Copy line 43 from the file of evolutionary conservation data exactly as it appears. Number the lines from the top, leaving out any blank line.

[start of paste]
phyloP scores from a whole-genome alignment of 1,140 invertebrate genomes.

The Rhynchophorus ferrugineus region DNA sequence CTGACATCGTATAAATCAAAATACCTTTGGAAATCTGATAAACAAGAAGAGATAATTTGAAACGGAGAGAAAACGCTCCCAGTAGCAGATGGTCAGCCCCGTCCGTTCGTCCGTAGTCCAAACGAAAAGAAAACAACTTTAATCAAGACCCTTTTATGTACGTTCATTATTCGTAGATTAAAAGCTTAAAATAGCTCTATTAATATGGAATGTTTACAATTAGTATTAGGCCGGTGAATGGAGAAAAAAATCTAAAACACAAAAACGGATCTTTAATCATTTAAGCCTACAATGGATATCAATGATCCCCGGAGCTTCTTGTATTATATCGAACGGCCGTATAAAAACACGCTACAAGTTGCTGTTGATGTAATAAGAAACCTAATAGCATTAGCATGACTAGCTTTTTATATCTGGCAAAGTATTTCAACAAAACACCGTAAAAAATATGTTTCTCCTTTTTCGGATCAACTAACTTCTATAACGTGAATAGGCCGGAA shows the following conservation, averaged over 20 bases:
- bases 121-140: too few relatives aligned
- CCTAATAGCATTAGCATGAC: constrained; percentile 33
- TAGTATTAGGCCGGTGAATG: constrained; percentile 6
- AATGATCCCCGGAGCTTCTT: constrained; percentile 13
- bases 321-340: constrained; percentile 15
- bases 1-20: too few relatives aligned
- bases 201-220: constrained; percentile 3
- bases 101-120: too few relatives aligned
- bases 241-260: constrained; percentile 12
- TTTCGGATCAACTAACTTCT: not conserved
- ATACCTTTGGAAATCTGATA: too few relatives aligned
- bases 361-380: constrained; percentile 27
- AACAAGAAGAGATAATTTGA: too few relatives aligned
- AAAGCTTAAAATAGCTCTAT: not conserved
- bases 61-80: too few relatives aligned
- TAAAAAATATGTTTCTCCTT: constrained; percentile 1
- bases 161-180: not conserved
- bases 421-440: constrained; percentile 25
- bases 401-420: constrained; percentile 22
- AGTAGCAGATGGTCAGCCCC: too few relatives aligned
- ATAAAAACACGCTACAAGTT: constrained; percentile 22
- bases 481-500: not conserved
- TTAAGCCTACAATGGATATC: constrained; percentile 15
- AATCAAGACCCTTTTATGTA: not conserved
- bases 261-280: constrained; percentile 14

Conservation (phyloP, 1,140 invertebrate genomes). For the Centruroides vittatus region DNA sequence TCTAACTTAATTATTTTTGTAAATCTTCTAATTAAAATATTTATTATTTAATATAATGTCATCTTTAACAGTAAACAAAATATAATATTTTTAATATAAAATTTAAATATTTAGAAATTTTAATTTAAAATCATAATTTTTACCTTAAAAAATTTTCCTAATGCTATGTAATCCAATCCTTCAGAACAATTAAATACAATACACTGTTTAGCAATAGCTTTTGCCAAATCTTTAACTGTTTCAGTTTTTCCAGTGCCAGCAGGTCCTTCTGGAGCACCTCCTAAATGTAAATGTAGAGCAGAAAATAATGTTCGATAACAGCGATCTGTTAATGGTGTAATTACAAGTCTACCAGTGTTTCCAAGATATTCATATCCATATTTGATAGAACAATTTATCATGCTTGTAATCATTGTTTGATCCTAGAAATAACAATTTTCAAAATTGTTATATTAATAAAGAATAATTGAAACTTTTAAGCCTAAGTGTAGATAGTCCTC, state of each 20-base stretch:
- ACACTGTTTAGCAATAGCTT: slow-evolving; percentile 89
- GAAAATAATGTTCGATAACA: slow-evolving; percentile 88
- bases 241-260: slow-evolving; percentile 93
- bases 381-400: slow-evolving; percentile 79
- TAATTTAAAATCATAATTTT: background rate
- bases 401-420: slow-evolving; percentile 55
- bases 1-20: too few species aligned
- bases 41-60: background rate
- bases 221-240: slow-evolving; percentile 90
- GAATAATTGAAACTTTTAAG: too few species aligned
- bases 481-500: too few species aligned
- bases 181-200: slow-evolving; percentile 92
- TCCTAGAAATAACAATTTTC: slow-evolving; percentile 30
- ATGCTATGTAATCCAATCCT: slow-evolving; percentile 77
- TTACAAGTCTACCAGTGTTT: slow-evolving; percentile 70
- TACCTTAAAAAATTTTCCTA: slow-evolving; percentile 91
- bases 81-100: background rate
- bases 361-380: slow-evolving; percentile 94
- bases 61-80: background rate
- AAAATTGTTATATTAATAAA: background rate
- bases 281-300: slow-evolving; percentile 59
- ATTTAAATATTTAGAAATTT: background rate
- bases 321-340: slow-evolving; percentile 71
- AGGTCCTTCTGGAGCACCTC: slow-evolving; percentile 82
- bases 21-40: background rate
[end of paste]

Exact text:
- TTACAAGTCTACCAGTGTTT: slow-evolving; percentile 70